As such, education helps recognize how jurors process information. If they’ve misconceptions about important issues, they’ll certainly filter information during the trial based on these misconceptions. Thus, you need to correct these misconceptions early, to avoid erroneous conclusions by jurors.
Jury selection may sound like a daunting process, but all you need is the right strategy. If you pay attention to these three tips, you’ll make the most of the jury selection and seat the best jury.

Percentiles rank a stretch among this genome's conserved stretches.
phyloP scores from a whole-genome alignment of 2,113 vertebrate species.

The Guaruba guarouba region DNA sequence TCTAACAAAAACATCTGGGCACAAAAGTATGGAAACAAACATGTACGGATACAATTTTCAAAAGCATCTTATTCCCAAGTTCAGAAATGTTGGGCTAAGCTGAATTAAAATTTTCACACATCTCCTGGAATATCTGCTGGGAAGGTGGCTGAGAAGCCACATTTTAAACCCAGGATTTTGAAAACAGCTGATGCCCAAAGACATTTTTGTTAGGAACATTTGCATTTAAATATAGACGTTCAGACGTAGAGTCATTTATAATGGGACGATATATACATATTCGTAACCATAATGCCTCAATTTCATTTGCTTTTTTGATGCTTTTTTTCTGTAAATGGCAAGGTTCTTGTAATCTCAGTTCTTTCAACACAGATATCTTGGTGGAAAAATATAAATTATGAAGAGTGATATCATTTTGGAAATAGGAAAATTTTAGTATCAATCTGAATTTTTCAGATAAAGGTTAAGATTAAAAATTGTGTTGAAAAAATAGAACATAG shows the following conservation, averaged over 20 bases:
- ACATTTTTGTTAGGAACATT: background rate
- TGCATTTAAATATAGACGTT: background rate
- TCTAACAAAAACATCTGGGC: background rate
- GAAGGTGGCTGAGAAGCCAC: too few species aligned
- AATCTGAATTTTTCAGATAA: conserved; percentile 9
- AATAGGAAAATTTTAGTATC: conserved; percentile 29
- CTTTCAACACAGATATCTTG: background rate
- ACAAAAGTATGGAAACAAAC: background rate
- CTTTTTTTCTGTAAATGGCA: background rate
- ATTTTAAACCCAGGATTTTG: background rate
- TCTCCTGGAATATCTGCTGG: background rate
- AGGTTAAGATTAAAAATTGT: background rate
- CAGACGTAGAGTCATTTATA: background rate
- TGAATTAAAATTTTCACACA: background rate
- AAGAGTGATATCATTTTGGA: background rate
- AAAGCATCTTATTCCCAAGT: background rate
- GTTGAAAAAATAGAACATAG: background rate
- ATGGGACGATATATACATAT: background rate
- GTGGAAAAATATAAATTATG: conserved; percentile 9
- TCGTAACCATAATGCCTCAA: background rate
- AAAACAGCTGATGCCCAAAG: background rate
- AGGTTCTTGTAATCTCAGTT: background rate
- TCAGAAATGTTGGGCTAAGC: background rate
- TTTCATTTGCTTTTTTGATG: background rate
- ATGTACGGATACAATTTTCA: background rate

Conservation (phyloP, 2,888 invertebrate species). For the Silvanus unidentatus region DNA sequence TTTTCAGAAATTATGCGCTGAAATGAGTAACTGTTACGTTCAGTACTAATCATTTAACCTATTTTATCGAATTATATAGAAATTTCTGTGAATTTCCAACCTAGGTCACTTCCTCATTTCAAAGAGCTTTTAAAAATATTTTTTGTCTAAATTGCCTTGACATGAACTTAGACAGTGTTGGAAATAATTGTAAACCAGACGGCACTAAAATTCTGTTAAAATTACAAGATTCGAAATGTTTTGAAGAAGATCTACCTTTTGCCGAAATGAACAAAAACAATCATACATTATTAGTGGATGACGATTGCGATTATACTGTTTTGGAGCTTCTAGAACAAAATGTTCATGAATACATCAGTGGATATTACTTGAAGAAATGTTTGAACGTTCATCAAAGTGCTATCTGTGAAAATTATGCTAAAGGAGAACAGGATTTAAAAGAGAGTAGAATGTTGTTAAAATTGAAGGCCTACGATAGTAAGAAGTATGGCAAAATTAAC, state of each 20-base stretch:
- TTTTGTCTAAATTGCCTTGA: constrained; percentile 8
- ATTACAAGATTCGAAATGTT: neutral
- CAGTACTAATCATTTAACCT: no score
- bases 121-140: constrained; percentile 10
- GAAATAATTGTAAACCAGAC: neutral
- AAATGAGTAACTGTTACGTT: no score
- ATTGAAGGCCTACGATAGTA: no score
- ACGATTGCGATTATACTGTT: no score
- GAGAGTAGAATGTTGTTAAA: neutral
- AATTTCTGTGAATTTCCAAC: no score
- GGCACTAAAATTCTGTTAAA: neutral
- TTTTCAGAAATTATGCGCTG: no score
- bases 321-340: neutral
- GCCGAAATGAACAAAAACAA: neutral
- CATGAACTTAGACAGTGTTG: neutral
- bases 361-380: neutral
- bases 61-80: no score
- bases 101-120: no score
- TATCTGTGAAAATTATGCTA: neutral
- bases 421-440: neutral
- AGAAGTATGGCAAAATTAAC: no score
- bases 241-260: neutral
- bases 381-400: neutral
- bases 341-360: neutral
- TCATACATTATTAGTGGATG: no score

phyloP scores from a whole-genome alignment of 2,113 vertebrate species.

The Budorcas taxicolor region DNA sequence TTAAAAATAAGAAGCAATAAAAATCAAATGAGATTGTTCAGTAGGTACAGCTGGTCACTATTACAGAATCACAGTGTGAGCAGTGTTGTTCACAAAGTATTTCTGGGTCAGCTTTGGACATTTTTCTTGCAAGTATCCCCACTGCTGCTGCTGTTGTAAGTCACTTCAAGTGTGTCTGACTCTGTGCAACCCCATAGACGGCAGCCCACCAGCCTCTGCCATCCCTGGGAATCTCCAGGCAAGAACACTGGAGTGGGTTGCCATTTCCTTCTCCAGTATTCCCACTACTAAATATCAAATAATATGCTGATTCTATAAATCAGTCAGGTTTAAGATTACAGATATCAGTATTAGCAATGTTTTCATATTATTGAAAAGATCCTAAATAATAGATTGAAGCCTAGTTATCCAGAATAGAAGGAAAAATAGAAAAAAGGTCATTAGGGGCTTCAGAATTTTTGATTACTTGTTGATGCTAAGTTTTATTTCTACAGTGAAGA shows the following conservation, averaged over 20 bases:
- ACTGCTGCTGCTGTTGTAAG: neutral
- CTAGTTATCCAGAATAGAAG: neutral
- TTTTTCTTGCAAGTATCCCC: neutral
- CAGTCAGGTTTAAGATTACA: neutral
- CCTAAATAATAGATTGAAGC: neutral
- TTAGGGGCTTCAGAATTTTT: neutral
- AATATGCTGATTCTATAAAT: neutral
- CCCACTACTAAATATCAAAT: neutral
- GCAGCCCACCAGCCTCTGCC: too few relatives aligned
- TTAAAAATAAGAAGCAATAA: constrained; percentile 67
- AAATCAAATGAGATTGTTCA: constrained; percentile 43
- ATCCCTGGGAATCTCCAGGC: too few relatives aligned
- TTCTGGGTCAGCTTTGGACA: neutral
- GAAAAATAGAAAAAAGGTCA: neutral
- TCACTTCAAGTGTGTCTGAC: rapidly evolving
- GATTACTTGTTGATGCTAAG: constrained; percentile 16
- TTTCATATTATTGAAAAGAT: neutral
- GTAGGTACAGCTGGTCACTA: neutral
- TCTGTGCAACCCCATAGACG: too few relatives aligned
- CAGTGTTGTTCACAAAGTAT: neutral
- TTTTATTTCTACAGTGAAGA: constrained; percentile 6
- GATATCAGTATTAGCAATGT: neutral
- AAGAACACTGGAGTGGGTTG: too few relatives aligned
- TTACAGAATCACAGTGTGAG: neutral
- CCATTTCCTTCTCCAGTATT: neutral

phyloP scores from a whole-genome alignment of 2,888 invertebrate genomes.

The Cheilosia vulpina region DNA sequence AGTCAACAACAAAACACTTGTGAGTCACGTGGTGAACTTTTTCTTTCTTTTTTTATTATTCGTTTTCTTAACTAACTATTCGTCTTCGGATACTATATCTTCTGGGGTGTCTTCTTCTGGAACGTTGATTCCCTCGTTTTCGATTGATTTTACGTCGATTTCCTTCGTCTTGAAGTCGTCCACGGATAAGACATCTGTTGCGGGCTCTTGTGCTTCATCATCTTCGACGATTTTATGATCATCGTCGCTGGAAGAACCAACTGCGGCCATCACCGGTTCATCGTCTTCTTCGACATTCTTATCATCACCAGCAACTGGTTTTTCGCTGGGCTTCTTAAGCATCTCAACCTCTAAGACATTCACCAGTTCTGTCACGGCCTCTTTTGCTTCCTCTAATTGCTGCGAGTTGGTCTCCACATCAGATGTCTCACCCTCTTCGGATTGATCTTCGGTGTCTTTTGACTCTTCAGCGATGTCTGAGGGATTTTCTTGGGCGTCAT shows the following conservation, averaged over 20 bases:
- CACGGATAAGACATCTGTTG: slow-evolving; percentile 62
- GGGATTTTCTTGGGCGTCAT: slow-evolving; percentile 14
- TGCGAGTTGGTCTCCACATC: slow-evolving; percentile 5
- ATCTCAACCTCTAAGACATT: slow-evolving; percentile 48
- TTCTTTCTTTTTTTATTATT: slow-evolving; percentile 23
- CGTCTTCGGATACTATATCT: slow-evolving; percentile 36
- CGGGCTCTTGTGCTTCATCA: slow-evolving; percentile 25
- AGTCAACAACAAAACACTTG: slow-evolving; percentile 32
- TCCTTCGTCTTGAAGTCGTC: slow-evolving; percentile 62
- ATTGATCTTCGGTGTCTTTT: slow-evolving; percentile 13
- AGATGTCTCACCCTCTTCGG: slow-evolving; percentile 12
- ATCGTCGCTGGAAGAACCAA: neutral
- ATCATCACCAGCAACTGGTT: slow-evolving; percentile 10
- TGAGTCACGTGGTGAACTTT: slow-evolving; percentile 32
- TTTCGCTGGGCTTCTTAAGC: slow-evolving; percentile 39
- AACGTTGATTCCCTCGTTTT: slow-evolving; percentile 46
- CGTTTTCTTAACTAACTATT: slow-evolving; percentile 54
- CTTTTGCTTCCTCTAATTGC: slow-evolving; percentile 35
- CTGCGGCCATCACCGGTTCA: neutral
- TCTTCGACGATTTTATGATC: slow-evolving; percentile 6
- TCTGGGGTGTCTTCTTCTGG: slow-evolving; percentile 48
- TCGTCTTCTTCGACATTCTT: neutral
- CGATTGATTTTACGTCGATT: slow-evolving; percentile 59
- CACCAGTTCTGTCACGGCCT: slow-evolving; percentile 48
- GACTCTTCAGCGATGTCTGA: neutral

I was just retained by a father and son who were assaulted by police officers assigned to the 60th precinct on September 3, 2010. This incident occurred in the back of a building located on West 27th street in Brooklyn. This incident began when the police officers arrested the son without a warrant and without probable cause that he committed a crime. After his arrest and while he was in handcuffs, the police officers began to beat him according to witness statements. Witnesses to this event contacted the parents who rushed to the scene. Once there, the parents of this young man witnessed the police beating their son as he was lying on the ground with his hands behind his back in handcuffs. The father then approached the cops to ask why this was happening and was repeatedly punched in the face by the police officers who then place him in handcuffs as well. The mother, who works for law enforcement, then approached the police officer and asked, “why are you doing this?” She was then told to shut the fuck up or be arrested. Both father and son were charged with nonsense crimes and taken to the 60th precinct where they were further abused and assaulted. The charges were later dropped or dismissed and both are receiving treatment for injuries they sustained as a result of this incident. What does an incident like this say about the current culture of the NYPD?